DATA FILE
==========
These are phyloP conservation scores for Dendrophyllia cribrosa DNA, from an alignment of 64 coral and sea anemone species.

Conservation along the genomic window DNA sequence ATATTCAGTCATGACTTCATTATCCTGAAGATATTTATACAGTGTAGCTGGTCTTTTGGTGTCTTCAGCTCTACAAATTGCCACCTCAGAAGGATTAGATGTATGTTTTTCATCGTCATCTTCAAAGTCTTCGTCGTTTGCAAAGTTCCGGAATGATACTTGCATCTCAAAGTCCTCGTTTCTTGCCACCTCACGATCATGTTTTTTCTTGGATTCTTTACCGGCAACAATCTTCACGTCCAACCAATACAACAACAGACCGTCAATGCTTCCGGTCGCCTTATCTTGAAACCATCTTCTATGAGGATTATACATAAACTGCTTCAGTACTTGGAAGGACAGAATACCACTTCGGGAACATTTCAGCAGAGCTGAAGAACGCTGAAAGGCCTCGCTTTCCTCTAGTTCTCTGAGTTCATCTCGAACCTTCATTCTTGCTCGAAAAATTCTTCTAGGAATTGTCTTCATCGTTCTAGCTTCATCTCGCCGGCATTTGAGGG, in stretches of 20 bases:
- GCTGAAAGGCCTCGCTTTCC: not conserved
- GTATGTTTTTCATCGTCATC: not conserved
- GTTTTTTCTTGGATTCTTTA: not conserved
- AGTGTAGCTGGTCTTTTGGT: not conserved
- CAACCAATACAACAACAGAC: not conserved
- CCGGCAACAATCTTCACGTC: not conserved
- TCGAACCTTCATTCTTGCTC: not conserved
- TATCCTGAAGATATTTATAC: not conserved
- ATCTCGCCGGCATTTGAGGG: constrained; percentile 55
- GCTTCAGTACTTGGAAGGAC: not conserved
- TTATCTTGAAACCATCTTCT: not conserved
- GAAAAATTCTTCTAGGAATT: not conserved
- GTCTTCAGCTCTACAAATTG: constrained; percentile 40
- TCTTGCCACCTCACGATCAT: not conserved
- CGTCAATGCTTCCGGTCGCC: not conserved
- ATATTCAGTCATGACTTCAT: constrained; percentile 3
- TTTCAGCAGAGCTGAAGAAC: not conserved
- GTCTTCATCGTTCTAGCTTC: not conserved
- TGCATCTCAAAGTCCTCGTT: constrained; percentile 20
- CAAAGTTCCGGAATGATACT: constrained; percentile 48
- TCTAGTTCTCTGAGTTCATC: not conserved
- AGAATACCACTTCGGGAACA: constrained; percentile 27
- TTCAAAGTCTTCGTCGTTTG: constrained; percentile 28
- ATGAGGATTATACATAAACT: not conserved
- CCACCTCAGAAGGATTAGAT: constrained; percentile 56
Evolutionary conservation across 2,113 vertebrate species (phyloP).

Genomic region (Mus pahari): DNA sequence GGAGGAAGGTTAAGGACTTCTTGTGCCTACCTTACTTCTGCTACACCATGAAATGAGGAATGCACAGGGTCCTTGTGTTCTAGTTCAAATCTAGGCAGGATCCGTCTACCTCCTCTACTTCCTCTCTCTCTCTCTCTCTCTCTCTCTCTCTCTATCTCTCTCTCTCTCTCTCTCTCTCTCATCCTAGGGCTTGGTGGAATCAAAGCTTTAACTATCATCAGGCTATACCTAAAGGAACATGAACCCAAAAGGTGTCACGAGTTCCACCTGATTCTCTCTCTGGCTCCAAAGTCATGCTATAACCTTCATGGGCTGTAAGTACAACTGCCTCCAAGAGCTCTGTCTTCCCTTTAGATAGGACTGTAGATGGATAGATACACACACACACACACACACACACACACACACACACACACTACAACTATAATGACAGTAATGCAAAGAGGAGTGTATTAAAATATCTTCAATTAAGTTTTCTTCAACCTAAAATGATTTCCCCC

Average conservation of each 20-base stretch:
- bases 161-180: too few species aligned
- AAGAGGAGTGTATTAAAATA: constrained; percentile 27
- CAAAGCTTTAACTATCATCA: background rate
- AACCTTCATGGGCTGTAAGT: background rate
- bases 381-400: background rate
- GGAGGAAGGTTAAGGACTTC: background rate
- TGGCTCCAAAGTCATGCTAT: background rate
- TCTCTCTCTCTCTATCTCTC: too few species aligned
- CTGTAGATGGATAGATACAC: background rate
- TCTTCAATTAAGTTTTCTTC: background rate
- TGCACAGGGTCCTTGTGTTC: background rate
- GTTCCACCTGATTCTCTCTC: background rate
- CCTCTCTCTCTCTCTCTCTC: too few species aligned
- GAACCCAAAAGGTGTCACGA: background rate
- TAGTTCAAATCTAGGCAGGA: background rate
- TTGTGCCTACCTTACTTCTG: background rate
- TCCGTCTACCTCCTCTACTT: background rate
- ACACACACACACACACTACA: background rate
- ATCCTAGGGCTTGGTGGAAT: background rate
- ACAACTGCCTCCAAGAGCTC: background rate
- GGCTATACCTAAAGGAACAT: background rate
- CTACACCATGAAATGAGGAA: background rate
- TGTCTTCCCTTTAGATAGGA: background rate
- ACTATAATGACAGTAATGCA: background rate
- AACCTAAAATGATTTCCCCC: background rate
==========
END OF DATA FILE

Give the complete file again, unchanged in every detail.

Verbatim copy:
These are phyloP conservation scores for Dendrophyllia cribrosa DNA, from an alignment of 64 coral and sea anemone species.

Conservation along the genomic window DNA sequence ATATTCAGTCATGACTTCATTATCCTGAAGATATTTATACAGTGTAGCTGGTCTTTTGGTGTCTTCAGCTCTACAAATTGCCACCTCAGAAGGATTAGATGTATGTTTTTCATCGTCATCTTCAAAGTCTTCGTCGTTTGCAAAGTTCCGGAATGATACTTGCATCTCAAAGTCCTCGTTTCTTGCCACCTCACGATCATGTTTTTTCTTGGATTCTTTACCGGCAACAATCTTCACGTCCAACCAATACAACAACAGACCGTCAATGCTTCCGGTCGCCTTATCTTGAAACCATCTTCTATGAGGATTATACATAAACTGCTTCAGTACTTGGAAGGACAGAATACCACTTCGGGAACATTTCAGCAGAGCTGAAGAACGCTGAAAGGCCTCGCTTTCCTCTAGTTCTCTGAGTTCATCTCGAACCTTCATTCTTGCTCGAAAAATTCTTCTAGGAATTGTCTTCATCGTTCTAGCTTCATCTCGCCGGCATTTGAGGG, in stretches of 20 bases:
- GCTGAAAGGCCTCGCTTTCC: not conserved
- GTATGTTTTTCATCGTCATC: not conserved
- GTTTTTTCTTGGATTCTTTA: not conserved
- AGTGTAGCTGGTCTTTTGGT: not conserved
- CAACCAATACAACAACAGAC: not conserved
- CCGGCAACAATCTTCACGTC: not conserved
- TCGAACCTTCATTCTTGCTC: not conserved
- TATCCTGAAGATATTTATAC: not conserved
- ATCTCGCCGGCATTTGAGGG: constrained; percentile 55
- GCTTCAGTACTTGGAAGGAC: not conserved
- TTATCTTGAAACCATCTTCT: not conserved
- GAAAAATTCTTCTAGGAATT: not conserved
- GTCTTCAGCTCTACAAATTG: constrained; percentile 40
- TCTTGCCACCTCACGATCAT: not conserved
- CGTCAATGCTTCCGGTCGCC: not conserved
- ATATTCAGTCATGACTTCAT: constrained; percentile 3
- TTTCAGCAGAGCTGAAGAAC: not conserved
- GTCTTCATCGTTCTAGCTTC: not conserved
- TGCATCTCAAAGTCCTCGTT: constrained; percentile 20
- CAAAGTTCCGGAATGATACT: constrained; percentile 48
- TCTAGTTCTCTGAGTTCATC: not conserved
- AGAATACCACTTCGGGAACA: constrained; percentile 27
- TTCAAAGTCTTCGTCGTTTG: constrained; percentile 28
- ATGAGGATTATACATAAACT: not conserved
- CCACCTCAGAAGGATTAGAT: constrained; percentile 56
Evolutionary conservation across 2,113 vertebrate species (phyloP).

Genomic region (Mus pahari): DNA sequence GGAGGAAGGTTAAGGACTTCTTGTGCCTACCTTACTTCTGCTACACCATGAAATGAGGAATGCACAGGGTCCTTGTGTTCTAGTTCAAATCTAGGCAGGATCCGTCTACCTCCTCTACTTCCTCTCTCTCTCTCTCTCTCTCTCTCTCTCTCTATCTCTCTCTCTCTCTCTCTCTCTCTCATCCTAGGGCTTGGTGGAATCAAAGCTTTAACTATCATCAGGCTATACCTAAAGGAACATGAACCCAAAAGGTGTCACGAGTTCCACCTGATTCTCTCTCTGGCTCCAAAGTCATGCTATAACCTTCATGGGCTGTAAGTACAACTGCCTCCAAGAGCTCTGTCTTCCCTTTAGATAGGACTGTAGATGGATAGATACACACACACACACACACACACACACACACACACACACACTACAACTATAATGACAGTAATGCAAAGAGGAGTGTATTAAAATATCTTCAATTAAGTTTTCTTCAACCTAAAATGATTTCCCCC

Average conservation of each 20-base stretch:
- bases 161-180: too few species aligned
- AAGAGGAGTGTATTAAAATA: constrained; percentile 27
- CAAAGCTTTAACTATCATCA: background rate
- AACCTTCATGGGCTGTAAGT: background rate
- bases 381-400: background rate
- GGAGGAAGGTTAAGGACTTC: background rate
- TGGCTCCAAAGTCATGCTAT: background rate
- TCTCTCTCTCTCTATCTCTC: too few species aligned
- CTGTAGATGGATAGATACAC: background rate
- TCTTCAATTAAGTTTTCTTC: background rate
- TGCACAGGGTCCTTGTGTTC: background rate
- GTTCCACCTGATTCTCTCTC: background rate
- CCTCTCTCTCTCTCTCTCTC: too few species aligned
- GAACCCAAAAGGTGTCACGA: background rate
- TAGTTCAAATCTAGGCAGGA: background rate
- TTGTGCCTACCTTACTTCTG: background rate
- TCCGTCTACCTCCTCTACTT: background rate
- ACACACACACACACACTACA: background rate
- ATCCTAGGGCTTGGTGGAAT: background rate
- ACAACTGCCTCCAAGAGCTC: background rate
- GGCTATACCTAAAGGAACAT: background rate
- CTACACCATGAAATGAGGAA: background rate
- TGTCTTCCCTTTAGATAGGA: background rate
- ACTATAATGACAGTAATGCA: background rate
- AACCTAAAATGATTTCCCCC: background rate